RESEARCH TRIANGLE PARK — As the world grapples with a shortage of ventilators for COVID-19 patients, a small North Carolina life science startup has designed a low-cost option.

BioMedInnovations (BMI), headquartered outside Charlotte with a research lab in Research Triangle Park, hopes to get federal fast-track approval this week to manufacture and distribute its uniquely simple device to help people breathe.

Until a few weeks ago, the company was focused on making equipment that helps prolong organ life for transplants.

Then the COVID-19 pandemic struck, and it decided to change tack.

“What we realized 10 days ago is that the core of the technology that we use for [prolonging organ life] can be used for pumping gases like oxygen just as easily as we do fluid,” BioMedInnovations CEO Sherif Gabriel, Ph.D., told the North Carolina Biotechnology Center in a phone interview. “We pivoted in that moment.”

Within 48 hours, the startup’s team of engineers, with Asheville-based partner Equilibar, had designed their first operating model using BioMed’s unique technology.

Gabriel said the design has minimal components and is easy to assemble. Plus, it comes with an attractive price tag.

“Most hospital ventilators run around $25,000,” he said. “Our ventilators are expected to come in around the $5,000 to $6,000 range.”

Fast-track approval

On Friday, March 27, the firm filed for emergency use authorization from the U.S. Food and Drug Administration.

Gabriel said he hoped approval could come as early as this week. Hospitals across the U.S. are facing shortages of these life-saving machines in the face of a disease that attacks the lungs.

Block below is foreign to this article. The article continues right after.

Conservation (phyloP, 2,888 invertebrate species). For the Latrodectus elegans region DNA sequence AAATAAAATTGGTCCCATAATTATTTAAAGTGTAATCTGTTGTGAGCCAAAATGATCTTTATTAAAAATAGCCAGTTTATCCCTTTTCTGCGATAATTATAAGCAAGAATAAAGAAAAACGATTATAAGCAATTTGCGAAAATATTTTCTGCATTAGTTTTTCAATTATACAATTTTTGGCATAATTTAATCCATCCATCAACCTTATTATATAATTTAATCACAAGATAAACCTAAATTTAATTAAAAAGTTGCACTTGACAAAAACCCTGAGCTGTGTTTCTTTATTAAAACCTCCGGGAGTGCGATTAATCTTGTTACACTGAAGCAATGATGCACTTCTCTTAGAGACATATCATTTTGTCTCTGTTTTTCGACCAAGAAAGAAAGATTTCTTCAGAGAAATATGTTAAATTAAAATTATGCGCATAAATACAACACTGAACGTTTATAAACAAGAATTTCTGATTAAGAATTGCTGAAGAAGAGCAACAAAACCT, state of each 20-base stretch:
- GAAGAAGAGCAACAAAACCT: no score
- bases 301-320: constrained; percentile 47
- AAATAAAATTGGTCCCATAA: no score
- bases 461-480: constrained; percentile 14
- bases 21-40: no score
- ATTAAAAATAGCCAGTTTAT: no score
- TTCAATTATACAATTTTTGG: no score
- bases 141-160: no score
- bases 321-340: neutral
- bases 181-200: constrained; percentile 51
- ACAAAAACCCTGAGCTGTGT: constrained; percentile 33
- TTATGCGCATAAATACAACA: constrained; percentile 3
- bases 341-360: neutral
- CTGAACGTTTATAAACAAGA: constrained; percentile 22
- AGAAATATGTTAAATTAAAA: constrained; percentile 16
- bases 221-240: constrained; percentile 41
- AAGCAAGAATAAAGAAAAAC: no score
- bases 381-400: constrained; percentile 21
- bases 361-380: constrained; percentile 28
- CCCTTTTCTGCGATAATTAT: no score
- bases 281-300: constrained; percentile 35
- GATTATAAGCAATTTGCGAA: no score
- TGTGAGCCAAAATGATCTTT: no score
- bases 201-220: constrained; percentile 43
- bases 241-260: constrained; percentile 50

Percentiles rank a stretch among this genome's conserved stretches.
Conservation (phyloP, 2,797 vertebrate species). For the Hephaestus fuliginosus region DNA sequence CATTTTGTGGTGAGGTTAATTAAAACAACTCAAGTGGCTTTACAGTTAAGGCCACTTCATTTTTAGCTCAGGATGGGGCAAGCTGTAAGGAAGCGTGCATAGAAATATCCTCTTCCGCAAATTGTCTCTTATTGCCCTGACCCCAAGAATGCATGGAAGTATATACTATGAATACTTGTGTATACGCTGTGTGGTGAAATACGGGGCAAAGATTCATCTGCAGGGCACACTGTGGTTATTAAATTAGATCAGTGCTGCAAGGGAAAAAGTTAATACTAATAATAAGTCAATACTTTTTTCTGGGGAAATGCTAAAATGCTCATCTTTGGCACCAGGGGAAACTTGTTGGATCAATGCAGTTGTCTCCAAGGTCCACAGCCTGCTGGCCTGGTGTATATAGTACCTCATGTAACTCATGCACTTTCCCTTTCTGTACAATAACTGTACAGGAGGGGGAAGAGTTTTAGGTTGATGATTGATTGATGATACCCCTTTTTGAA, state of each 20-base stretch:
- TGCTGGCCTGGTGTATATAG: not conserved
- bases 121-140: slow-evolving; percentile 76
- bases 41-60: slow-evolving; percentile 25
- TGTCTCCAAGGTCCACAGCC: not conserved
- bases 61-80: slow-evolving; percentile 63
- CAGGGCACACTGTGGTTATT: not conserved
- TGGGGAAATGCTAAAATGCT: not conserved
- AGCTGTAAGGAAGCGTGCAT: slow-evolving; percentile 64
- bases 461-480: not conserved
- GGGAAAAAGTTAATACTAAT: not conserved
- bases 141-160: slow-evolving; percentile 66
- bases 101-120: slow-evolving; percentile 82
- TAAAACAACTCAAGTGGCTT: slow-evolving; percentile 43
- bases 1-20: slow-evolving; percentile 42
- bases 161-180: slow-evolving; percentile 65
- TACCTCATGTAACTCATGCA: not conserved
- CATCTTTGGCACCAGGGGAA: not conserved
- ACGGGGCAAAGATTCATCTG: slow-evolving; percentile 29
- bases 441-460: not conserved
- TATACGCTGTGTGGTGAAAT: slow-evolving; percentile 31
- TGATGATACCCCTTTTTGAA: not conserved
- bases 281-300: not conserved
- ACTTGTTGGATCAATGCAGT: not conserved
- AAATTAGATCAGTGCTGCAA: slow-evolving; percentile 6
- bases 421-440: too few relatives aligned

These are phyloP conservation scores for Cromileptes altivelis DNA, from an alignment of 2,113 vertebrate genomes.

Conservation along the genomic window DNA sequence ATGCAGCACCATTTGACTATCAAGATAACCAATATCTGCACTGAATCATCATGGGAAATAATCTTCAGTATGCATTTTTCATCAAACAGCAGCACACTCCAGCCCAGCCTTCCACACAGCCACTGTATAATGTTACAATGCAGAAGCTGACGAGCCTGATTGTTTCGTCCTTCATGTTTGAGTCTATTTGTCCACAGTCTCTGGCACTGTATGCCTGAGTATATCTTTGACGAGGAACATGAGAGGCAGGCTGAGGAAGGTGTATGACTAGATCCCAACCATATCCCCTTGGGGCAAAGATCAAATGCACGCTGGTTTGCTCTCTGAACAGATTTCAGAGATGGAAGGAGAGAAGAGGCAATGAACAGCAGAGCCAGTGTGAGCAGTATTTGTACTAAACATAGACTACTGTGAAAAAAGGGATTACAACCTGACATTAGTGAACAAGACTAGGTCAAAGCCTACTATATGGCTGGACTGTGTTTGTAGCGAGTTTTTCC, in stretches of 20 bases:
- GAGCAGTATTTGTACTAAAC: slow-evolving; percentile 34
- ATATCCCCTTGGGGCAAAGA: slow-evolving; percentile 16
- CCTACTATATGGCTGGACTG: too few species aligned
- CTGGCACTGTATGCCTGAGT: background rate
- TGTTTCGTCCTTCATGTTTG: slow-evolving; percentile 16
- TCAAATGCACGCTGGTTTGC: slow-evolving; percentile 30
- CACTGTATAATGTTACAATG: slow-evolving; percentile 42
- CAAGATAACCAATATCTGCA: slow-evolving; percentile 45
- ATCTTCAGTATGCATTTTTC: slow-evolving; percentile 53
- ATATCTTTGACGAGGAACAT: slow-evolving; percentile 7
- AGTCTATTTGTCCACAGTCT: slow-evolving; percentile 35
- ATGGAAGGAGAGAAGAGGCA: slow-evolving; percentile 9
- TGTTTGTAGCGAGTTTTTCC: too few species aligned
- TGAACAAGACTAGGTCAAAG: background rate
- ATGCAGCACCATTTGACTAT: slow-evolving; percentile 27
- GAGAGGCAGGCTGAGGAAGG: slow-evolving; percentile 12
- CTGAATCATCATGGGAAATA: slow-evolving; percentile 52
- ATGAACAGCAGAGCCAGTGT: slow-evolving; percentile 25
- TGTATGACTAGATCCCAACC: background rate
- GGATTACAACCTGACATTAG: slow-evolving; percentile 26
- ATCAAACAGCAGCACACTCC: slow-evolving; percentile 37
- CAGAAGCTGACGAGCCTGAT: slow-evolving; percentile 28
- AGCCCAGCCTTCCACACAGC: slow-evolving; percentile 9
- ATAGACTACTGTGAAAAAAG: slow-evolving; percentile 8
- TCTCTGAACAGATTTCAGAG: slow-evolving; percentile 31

Many medical experts fear these devices won’t be developed and shipped quickly enough in the coming weeks, which could mean the difference of life or death for many patients with COVID-19.

While Gabriel recognized that BMI is not the only company ramping up operations to fill the void (Tesla, General Motors and Dyson are among big players that have retooled factories to make ventilators), he said his company is singular in its effort to bring a low-cost option.

“We’re also this small startup company with half a dozen or fewer employees, and our technology is unique.”

Unique technology

Gabriel said most ventilators are built on a concept of delivering flow or volume to the lung.

BMI’s ventilators, meanwhile, are based on a “pressure-regulated” system. It is designed to deliver room air and can also be attached to an oxygen supply.

Simple components reduce cost of BMI’s prototype ventilator.

“We are not competing for supplies from typical ventilator makers as we are using a different technology, better in my opinion, so we can increase supply of ventilators globally,” Gabriel added.

Ideally, the ventilator could be used for patients with milder symptoms and in a mobile setting.

The company has partnered with a number of motor sports manufacturing teams to assemble the ventilators, and is getting funding from small business loans and possibly venture capital investors.

He believes they could make around 1,000 devices a week.

“We could definitely be up and running in two to three weeks,” he said.